Clay provided the basis for thousands of jobs in Goodhue County during the nineteenth and twentieth centuries. Stoneware, roof tiles, and clay pipes were all produced by area firms and widely sold.
In 1861, German immigrant John Paul , a potter by trade, arrived in Goodhue Township. He soon found that high-grade clay, the kind needed to make quality pottery, was abundant near his land. Paul turned a former schoolhouse into a small pottery, and soon was making and selling storage crocks, jugs and jars.
In September 1881, Red Wing Stoneware Company acquired Paul's former holdings and other clay-bearing property in Goodhue and Belvidere townships. That firm, organized in 1877, was the first of three large pottery firms that would incorporate in Red Wing. Minnesota Stoneware and North Star Stoneware were the others. The three firms merged to create Union Stoneware in 1906.
Red Wing's potteries became a regional supplier of stoneware storage goods in the 1880s and 1890s. Butter crocks, large pickle jars and jugs were among the most favored products. As the clay industry grew, it provided jobs in a range of industries, including mining, railroads, pottery-making, and in retail sales.
In 1891 , Red Wing businessmen experimented with making durable clay pipe from the poorest grade of clay and liked the result. That October, Red Wing Sewer Pipe incorporated and started producing clay-based pipes. A year later John Rich formed a sewer pipe company that carried his name. Advertisements boasted that Red Wing-made sewer pipe was the best available and asserted that pipe buyers insisted upon Red Wing quality.
Red Wing-based stoneware companies created the company town of Claybank on top of a clay deposit during the early 1890s. Immigrants, mostly from Sweden and Norway, made up the workforce in Claybank. The stoneware firms built a dozen homes for families living on-site. Claybank's unmarried laborers paid for their board and room at company-owned-and-managed boardinghouses.
The Duluth, Red Wing & Southern Railroad opened a Red Wing to Zumbrota route, later known as the "Clay Line," in 1889. Its owners saw money to be made in shipping clay to Red Wing production centers, building its first branch to Claybank in 1893. The DRW&S eventually owned thirty-two clay cars, and kept them running between Red Wing, Claybank and Bellechester.
Zumbrota business owners also capitalized on Goodhue County clay. In 1906 Zumbrota Clay Manufacturing opened a large production facility in Minneola Township. It struggled, but another nearby firm, Barr Clay Products, did better. Ed Barr had done some clay prospecting and found good deposits. Barr Clay made silo tile, a building material used in the construction of silos.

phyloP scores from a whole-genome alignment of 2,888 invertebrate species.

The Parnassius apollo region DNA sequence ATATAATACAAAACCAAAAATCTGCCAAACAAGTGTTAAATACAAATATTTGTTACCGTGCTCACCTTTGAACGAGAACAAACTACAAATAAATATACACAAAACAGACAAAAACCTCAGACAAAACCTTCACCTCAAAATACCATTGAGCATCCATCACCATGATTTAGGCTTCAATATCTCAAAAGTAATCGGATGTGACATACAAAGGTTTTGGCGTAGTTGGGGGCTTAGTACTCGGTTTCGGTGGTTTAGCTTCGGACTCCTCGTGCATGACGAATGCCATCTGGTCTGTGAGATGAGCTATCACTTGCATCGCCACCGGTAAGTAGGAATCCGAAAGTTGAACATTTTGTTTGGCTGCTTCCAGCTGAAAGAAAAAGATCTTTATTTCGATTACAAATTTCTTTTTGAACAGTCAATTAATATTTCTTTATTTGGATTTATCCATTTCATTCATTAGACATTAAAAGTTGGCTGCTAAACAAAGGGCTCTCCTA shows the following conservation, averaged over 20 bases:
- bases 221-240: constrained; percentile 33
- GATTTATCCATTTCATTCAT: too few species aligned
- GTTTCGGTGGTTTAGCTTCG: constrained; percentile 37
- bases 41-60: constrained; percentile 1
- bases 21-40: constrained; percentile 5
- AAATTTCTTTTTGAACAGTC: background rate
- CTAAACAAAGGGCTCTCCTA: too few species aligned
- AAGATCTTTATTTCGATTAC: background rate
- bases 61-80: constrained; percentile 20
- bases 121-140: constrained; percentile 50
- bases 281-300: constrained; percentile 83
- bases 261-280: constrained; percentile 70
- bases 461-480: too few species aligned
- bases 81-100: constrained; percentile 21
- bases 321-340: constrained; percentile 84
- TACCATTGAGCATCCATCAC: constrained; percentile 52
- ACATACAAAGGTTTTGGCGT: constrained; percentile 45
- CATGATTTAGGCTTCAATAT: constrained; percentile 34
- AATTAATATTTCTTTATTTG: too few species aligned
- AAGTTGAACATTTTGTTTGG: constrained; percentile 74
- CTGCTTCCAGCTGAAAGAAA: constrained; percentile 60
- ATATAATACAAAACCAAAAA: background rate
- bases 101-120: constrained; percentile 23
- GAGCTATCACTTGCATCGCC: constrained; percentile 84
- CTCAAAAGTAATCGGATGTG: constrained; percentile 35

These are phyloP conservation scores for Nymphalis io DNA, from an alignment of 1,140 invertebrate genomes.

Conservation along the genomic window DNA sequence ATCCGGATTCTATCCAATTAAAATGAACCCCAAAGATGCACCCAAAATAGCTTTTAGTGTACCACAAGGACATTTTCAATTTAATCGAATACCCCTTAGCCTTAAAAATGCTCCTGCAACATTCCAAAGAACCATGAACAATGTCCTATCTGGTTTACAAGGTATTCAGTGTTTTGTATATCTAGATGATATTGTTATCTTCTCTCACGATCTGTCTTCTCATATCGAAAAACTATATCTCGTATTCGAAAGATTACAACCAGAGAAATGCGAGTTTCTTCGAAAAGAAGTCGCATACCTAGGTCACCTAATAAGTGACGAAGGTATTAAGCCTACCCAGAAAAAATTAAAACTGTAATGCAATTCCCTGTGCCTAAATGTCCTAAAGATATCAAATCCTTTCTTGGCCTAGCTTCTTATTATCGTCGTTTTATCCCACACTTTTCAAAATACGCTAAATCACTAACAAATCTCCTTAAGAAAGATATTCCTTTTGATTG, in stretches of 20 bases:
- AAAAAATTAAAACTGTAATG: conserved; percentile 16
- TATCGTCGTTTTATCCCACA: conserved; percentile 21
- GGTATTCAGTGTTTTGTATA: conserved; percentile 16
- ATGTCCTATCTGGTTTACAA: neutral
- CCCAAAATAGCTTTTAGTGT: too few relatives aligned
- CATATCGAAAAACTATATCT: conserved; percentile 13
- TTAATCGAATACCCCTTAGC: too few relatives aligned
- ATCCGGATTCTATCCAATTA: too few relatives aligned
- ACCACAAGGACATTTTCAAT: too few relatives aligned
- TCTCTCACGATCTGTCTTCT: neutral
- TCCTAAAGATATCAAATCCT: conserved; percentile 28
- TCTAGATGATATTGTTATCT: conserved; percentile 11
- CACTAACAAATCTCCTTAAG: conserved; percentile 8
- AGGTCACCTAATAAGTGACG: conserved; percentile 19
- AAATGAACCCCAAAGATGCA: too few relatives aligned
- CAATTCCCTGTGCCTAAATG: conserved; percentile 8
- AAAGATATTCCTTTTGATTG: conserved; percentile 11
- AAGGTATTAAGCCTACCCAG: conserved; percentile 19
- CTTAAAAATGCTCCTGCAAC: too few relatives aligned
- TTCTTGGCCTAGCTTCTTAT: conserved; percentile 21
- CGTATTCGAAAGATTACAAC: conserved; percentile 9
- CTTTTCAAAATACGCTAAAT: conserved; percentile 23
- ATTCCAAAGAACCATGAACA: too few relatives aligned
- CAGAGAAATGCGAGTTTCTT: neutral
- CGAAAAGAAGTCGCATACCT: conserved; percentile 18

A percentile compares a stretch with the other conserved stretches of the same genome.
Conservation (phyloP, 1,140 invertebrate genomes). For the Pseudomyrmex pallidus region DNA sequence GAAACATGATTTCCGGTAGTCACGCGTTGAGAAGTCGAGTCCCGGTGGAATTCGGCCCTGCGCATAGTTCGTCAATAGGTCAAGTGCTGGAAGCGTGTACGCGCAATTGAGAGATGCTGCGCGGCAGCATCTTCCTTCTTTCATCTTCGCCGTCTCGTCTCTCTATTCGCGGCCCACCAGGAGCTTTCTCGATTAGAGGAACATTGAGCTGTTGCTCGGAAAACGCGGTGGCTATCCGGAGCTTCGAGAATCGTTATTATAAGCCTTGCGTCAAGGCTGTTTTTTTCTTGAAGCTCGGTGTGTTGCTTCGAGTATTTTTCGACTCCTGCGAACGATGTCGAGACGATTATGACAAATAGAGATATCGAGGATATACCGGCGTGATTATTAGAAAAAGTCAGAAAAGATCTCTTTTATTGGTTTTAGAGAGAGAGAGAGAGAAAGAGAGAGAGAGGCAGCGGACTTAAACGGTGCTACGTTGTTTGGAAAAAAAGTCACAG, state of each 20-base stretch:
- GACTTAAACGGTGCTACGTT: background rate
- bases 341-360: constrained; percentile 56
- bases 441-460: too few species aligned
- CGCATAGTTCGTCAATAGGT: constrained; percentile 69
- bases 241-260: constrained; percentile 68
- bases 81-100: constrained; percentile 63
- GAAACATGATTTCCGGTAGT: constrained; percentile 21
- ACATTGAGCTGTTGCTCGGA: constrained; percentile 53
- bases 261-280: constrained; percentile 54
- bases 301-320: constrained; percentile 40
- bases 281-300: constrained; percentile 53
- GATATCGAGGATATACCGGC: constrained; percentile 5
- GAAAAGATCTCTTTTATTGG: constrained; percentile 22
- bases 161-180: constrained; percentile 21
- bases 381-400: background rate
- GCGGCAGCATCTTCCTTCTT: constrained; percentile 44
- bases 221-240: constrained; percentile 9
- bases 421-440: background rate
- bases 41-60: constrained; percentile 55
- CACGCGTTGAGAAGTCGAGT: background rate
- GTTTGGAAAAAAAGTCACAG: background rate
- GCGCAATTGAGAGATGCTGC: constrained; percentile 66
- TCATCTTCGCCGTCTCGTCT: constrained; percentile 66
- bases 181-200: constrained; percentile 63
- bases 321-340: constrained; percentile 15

In 1908 prospectors found clay to the east in south Belvidere Township and Bellechester. New Town, a clay-mining district in Bellechester, was founded after deposits were located on land owned by Nick and Matt Strauss. Red Wing Sewer Pipe bought 160 acres from the men for $150 per acre, which was three times the typical land cost for the area. New Town clay operations began in 1912.
Clay mining was demanding work. Deposits typically laid about four feet beneath the land surface. Horse or mule-drawn scrapers slowly removed the topsoil to reveal the clay. In early years, workers hand-dug the heavy material. Later, steam-powered draglines attached to a large boom crane handled the job. Once the clay was exposed, workers shoveled it by hand into a bucket attached to the crane. Its operator dumped loaded buckets into railroad cars.
Goodhue County clay came in three basic varieties or grades. Grade One, the most rare and valuable, was gray and without impurities. Grade Two gray was the most commonly dug and used, while Grade Three was the brown clay used in sewer pipe.
Goodhue County's clay industries weakened gradually during the first half of the twentieth century. More American competition and later foreign as well as new materials for tableware that replaced stoneware. Clay tiles and sewer pipe also gave way to similar products made of more durable materials.
A 1954 study showed that Red Wing Potteries still had 257 workers and Red Wing Sewer Pipe 100, but those numbers were dropping. In 1956, twenty American pottery makers ceased operations due to stiff foreign competition and new dinnerware products. Red Wing's sewer pipe factory shut down first, and the potteries closed in 1967.
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In 1861, German potter John Paul immigrates to Goodhue Township in Goodhue County, Minnesota, and discovers good quality clay. He makes and sells his own earthenware, the first commercial use of clay in an area that would became famous for clay products.